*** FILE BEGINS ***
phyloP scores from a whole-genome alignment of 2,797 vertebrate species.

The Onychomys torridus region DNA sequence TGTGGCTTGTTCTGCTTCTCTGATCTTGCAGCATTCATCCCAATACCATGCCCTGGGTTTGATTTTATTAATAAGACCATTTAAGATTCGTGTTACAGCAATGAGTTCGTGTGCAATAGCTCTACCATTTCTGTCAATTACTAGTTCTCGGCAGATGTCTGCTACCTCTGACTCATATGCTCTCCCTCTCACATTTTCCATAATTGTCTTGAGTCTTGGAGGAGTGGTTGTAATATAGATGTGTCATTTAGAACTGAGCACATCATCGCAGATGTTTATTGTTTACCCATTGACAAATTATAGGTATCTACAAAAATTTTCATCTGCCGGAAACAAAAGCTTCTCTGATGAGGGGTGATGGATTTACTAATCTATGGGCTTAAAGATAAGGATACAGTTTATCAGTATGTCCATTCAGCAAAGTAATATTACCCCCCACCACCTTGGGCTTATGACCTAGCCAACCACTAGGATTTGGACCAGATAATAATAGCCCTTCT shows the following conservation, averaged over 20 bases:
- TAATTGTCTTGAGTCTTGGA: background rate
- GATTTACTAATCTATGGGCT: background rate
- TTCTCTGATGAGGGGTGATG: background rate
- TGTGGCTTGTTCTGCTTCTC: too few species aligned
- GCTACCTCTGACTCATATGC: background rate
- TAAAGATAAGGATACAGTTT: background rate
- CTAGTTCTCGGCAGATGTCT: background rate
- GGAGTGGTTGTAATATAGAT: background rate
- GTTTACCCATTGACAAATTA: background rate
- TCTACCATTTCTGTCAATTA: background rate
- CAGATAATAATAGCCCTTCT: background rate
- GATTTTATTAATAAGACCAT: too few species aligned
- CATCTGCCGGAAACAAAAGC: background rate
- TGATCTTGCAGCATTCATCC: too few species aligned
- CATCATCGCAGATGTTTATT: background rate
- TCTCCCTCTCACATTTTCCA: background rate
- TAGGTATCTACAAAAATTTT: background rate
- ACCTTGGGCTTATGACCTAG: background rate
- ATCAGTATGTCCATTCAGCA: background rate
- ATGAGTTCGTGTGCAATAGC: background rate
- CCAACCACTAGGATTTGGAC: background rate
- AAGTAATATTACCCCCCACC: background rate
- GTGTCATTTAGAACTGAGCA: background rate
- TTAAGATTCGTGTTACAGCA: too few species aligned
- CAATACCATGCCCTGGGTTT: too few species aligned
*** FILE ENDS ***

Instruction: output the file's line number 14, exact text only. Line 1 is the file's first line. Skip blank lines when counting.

- GATTTTATTAATAAGACCAT: too few species aligned